This conflict might be resolved by noting that Article 293 refers to law applicable to a court or tribunal “having jurisdiction under this section,” and is therefore arguably only applicable if the parties are relying on jurisdiction under the section in which Article 293 appears, that is, Part XV, Section 2, but that it is not applicable to applications made under Annex VI, Article 21. However, it has been suggested that the scope of Article 293 is even narrower than this and does not apply to any jurisdiction based on Part XV, Section 2, but only applies to the Tribunal’s compulsory jurisdiction under this section. Part XV, Section 2 refers not only to the Tribunal’s compulsory jurisdiction, but to its consensual jurisdiction, as well.
(ii) Access To The Tribunal
The Tribunal is clearly open to States Parties. However, reference to Annex VI, Article 20(2) supports the argument that the Tribunal’s consensual jurisdiction is also open “to entities other than States Parties … in any case submitted pursuant to any other agreement conferring jurisdiction on the Tribunal which is accepted by all the parties to that case.” If the Tribunal is open to entities other than States Parties, this provides further support for a broad interpretation of the potential subject matter of the Tribunal’s consensual jurisdiction. It would make little sense to enable other entities to bring claims before the Tribunal but to then limit the law applicable to their dispute to “the Convention and other international law not incompatible with it.” Therefore, it is submitted that the objections to a broad jurisdiction cannot hold and that an expansive interpretation of the Tribunal’s consensual jurisdiction must prevail.
Despite the creation of this specialist standing tribunal with its potentially extensive jurisdiction, the claims brought before it have been limited both in number and in scope. This inevitably raises the question of why its work has been restricted. The compulsory dispute settlement procedures under the 1982 Convention are based on the principle of freedom of choice– states are entitled to choose which dispute settlement process they would like to apply, both prior to any dispute arising and after a dispute has arisen. It is only if dispute settlement based on choice fails that the compulsory procedures take effect. It is therefore relevant to examine the extent to which states can and do choose to bring claims to the Tribunal.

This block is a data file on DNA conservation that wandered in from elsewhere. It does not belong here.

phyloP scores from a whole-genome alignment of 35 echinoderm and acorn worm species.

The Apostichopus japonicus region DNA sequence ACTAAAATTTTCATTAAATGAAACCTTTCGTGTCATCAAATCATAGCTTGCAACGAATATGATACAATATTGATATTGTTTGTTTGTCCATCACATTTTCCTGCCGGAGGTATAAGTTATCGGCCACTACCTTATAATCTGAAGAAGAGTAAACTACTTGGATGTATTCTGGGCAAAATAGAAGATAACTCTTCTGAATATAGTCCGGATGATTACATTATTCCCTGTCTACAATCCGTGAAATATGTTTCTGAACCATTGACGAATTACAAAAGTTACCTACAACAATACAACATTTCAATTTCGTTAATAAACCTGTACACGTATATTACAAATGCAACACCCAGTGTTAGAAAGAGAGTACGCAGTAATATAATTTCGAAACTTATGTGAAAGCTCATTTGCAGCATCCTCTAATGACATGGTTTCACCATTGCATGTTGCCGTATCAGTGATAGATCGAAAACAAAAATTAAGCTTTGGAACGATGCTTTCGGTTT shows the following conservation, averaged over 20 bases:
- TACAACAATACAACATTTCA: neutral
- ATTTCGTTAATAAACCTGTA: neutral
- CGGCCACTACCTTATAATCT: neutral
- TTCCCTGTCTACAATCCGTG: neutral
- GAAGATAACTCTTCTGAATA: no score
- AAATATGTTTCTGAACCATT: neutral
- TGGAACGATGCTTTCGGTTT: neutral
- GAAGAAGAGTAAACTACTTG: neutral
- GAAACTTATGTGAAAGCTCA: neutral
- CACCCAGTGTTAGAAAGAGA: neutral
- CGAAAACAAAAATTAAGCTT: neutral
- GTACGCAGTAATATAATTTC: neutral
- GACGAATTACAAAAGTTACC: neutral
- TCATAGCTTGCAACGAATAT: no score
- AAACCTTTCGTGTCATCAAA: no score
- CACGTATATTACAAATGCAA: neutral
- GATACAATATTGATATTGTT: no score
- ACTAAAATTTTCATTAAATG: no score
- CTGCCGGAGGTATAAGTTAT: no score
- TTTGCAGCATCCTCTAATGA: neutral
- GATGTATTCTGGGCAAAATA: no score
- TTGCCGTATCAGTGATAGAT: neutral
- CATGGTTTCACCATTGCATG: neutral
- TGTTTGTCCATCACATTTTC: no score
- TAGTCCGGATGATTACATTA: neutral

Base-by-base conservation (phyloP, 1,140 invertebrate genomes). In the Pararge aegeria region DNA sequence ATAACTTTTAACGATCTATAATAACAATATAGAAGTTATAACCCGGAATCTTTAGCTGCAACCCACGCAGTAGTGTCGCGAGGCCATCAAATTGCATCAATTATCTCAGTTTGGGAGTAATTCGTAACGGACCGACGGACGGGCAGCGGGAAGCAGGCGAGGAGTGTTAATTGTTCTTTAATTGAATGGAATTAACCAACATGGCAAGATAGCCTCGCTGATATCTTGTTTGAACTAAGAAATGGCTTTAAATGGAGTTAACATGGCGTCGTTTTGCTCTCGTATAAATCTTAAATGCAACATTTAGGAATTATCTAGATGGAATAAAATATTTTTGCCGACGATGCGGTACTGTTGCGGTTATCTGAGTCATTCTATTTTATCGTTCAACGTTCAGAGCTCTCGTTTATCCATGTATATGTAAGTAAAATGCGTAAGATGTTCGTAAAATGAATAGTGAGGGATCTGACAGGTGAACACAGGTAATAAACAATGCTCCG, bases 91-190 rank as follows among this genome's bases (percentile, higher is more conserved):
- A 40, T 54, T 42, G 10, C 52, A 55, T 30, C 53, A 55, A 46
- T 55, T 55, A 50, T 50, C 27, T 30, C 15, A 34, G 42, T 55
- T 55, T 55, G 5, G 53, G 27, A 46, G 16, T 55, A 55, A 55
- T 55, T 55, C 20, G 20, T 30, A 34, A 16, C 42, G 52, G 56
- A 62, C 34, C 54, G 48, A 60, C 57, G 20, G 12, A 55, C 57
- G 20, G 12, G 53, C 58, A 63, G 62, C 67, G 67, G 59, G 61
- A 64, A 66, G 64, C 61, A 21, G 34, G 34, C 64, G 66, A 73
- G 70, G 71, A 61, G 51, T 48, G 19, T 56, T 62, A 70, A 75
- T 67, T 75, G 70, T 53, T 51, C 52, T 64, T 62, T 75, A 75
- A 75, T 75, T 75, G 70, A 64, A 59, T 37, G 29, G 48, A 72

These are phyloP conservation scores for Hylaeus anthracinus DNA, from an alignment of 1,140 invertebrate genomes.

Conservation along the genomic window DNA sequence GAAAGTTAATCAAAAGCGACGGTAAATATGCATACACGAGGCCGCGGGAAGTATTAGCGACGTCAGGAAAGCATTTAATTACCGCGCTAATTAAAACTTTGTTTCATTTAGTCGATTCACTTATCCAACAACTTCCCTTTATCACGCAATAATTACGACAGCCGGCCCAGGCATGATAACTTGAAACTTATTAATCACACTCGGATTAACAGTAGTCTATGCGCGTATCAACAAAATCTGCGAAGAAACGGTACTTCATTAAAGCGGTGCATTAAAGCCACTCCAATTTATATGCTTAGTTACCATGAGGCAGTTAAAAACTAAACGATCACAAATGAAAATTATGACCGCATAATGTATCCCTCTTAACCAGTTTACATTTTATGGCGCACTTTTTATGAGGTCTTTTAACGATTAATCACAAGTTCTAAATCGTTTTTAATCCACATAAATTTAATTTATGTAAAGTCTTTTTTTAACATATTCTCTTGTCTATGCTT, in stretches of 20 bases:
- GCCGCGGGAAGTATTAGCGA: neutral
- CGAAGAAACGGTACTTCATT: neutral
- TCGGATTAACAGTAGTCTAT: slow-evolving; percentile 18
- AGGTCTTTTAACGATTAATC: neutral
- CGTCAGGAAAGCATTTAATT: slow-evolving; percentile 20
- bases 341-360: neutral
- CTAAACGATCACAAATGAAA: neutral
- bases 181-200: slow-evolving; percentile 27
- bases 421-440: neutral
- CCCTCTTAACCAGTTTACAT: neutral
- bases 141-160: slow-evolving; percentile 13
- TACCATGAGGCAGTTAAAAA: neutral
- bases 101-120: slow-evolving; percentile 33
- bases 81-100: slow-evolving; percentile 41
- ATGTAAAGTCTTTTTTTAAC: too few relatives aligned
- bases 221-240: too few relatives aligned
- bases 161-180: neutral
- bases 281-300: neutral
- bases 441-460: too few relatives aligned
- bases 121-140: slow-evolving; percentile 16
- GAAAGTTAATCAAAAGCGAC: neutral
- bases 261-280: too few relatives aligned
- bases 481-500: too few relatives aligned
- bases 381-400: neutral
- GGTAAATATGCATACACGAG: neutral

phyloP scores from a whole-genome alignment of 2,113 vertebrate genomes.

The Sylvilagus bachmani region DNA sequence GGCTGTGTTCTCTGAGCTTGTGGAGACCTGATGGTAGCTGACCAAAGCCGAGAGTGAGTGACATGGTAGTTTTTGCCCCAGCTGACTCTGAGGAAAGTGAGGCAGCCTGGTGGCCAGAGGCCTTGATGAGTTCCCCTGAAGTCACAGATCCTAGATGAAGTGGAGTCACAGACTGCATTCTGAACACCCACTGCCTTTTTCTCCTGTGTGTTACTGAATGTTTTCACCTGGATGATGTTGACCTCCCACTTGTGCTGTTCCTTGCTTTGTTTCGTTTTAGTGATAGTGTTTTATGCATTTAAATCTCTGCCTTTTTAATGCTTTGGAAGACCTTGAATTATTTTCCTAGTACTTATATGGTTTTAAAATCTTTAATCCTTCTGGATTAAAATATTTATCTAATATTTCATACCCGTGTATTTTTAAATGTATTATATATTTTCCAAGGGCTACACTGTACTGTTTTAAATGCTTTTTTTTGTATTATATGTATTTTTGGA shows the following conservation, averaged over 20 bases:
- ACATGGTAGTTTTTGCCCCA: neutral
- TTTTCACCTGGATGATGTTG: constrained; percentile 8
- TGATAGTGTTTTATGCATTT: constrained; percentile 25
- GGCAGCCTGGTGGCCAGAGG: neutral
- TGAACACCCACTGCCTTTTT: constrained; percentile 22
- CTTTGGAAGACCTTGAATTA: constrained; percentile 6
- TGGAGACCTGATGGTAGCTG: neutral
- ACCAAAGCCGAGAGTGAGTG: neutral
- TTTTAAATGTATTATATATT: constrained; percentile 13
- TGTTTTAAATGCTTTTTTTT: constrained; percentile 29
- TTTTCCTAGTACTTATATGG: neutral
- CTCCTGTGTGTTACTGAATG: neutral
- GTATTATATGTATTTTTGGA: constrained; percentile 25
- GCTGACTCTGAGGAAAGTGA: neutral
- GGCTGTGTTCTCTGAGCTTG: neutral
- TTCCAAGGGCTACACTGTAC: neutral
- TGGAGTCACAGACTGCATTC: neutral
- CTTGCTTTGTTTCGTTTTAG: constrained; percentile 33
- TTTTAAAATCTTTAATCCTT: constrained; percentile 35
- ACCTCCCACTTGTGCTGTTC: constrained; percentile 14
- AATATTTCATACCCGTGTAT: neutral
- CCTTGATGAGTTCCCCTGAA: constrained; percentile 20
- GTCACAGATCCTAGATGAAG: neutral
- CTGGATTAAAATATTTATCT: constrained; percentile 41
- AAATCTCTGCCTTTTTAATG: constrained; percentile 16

Jurisprudence Of The Tribunal
A. Cases Relating To Provisional Measures
The Tribunal may be requested to prescribe provisional measures in two situations, first where a dispute on the merits has been submitted to the Tribunal, and second when a dispute on the merits has been submitted to an arbitral tribunal, pending its constitution.
It is interesting to note in this regard important innovations introduced by the Convention. First, the measures prescribed by the Tribunal are binding upon the parties to the dispute. Second, the Tribunal may prescribe provisional measures not only to preserve the respective rights of the parties to the dispute, but also to “prevent serious harm to the marine environment.” In addition, the Tribunal may follow up the measures it has prescribed by requesting the parties to submit reports on compliance. The Tribunal’s power to prescribe provisional measures has already been invoked in four cases dealing with the protection of the marine environment: the Southern Bluefin Tuna Cases, the MOX Plant Case, and the Case concerning Land Reclamation by Singapore in and around the Straits of Johor.
The record of the Tribunal on environmental disputes is a positive one, despite the absence of any opportunity to decide such a case on the merits. The aforementioned cases have enabled the Tribunal to contribute to the development of international environmental law, in particular by emphasizing the duty of cooperation, the notion of prudence and caution, and the importance of procedural rights, as essential components of environmental obligations. In its orders for provisional measures, the Tribunal followed the line of adopting a pragmatic approach and prescribing measures which, in its view, would assist the parties to find a solution.
B. Cases Relating To Prompt Release Of Vessels And Crews